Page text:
By LP Hastings
By Michael Goldstein
By R. Scott Moxley
By Gustavo Arellano
By Gustavo Arellano
By Matt Coker
By Nick Schou
By Bethania Palma Markus
Photo by Keith MayA grieving family once showed up at the Orange County Animal Shelter in Orange with a dead pet. It was a Sunday, and the shelter was closed to the public. They picked up the intercom at the front gate and spoke with a shelter worker inside about disposing of the body. A disembodied voice asked them, "See that trash can?"
On another Sunday, an elderly man arrived at the shelter in tears, carrying his dog. The dog was old and sick, and the man had come to request that the dog be put to sleep. He spoke on the same intercom to shelter workers inside. He was left to stand there, weeping and holding his sick animal, for a half-hour before anyone came out to help him.
A man turned up at the shelter with a dog that was out of control; it had been attacking neighborhood cats and kids. What should he do with the dog? he asked through the intercom. The disembodied voice replied, "Figure it out for yourself, but don't leave it here." The man took the dog home, where it was the dog rather than the man who handled the matter: the animal strangled itself on its leash while chasing a neighbor's cat.
In more progressive shelters, cats and dogs are kept one to a cage. Not here. At the Orange County Animal Shelter, cats are kept in "gang cages," sometimes as many as 30 to a cage. Every morning, the cages are hosed down with the cats still in them. The cats, of course, get wet; many develop upper-respiratory infections. The shelter vigorously carries out its policy of euthanizing cats with upper-respiratory infections.
A woman involved in rescues of Siberian huskies was told a Siberian had been taken to the shelter. She placed a hold on the animal-if no one claimed it, she could arrange a home for it. The day came to pick up the dog. She called the shelter and explained that she couldn't get there by its 6 p.m. closing time because she worked in LA. Could she get the dog the next morning? she asked. No, she was told, if you can't get here by 6, the dog dies. The dog was killed. On a second occasion, she learned of another Siberian at the shelter and again placed a hold. She arrived just as the dog was being carted off to be euthanized.
Hoping to stimulate pet adoption at the shelter, a couple of its workers secured the assistance of The Orange County Register and a grant from Polaroid to produce a weekly newspaper advertisement featuring pictures of some available dogs. The feature ran for more than a year, each week highlighting several dozen animals. The only problem was that other shelter workers were simultaneously arranging to exterminate the dogs. Perhaps 60 percent of the featured animals were killed before their pictures appeared in the paper. There are dozens of other similar incidents that illustrate the poor service and mismanagement at the county-run shelter, a taxpayer-funded $6.5 million operation that employs 120 workers and handles more than 31,000 animals per year. Some 60 percent of those animals-more than 18,000-are ultimately killed. Insiders say that those numbers and the fact that securing favorable work assignments is seen as a matter of knowing the right people account for poor morale among the employees. The shelter is also the focus of several lawsuits alleging improper management practices. Where the health and welfare of animals are concerned, practices at the shelter are often at cruel and careless odds with one another. For example, the shelter employs a method of euthanizing cats that is highly controversial, little-used outside Orange County, not acceptable to the Humane Society of the United States and sometimes horrific in its results. Meanwhile, the shelter has lagged far behind other shelters around the country in requiring the spaying or neutering of animals-an obvious way to reduce the population of unwanted pets and save taxpayer money that goes to care for them. Finally, one year ago, at the insistence of local animal activists, the shelter began requiring that all cats adopted from the facility be spayed or neutered. It is just now developing a plan to spay and neuter dogs-because a new state law mandates it.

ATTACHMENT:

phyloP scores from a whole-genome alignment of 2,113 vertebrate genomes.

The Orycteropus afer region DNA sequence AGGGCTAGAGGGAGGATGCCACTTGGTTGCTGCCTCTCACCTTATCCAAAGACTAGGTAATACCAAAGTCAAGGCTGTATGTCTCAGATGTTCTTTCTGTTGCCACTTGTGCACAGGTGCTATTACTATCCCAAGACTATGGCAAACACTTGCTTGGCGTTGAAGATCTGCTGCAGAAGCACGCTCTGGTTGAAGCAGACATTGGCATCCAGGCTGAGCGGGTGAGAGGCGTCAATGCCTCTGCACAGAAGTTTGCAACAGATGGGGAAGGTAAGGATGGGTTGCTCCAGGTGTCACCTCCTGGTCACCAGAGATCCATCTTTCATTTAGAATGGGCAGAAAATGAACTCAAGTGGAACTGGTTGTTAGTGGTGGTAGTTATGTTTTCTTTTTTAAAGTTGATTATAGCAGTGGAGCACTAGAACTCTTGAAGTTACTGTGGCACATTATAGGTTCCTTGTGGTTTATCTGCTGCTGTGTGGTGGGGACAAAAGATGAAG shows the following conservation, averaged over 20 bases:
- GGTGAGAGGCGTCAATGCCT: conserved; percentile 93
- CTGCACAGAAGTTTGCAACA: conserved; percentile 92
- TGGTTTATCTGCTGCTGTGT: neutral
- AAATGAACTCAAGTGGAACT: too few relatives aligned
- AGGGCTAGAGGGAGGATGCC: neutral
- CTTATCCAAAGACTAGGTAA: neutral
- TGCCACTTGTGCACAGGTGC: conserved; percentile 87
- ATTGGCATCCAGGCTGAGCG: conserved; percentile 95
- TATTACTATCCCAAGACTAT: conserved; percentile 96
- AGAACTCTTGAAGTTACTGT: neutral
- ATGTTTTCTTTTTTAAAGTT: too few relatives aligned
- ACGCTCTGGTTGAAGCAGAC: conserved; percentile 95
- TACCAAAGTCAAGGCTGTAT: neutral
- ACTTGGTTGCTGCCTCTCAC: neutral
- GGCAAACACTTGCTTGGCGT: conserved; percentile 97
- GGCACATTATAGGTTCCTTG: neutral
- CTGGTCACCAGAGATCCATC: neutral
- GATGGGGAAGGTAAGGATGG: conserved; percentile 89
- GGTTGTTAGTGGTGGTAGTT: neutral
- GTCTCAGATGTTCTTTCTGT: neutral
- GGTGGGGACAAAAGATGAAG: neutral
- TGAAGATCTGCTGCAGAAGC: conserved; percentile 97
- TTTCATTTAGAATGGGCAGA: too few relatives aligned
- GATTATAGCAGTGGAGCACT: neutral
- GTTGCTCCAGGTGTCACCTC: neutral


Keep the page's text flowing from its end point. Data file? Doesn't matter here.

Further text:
What's wrong at Orange County Animal Control? Why is the county agency's shelter, in the words of one former employee, "an ill-run, bureaucratic relic that we should all be ashamed of"? Why does it have a reputation among humane groups and other animal-control professionals for doing only what is necessary to get by and little more?
"We are so far behind most everybody else," says Maria Dales, former chairwoman of the Animal Control Advisory Board and a member of Actors and Others for Animals. "There is just no creativity coming from the top. They're always in a defensive posture rather than being proactive."
Ron Edwards, who worked for many years in the Los Angeles system and is now director of the city-run Irvine shelter, says: "People just don't get a warm feeling from the county shelter. There is just no sense of innovation coming from the top management."
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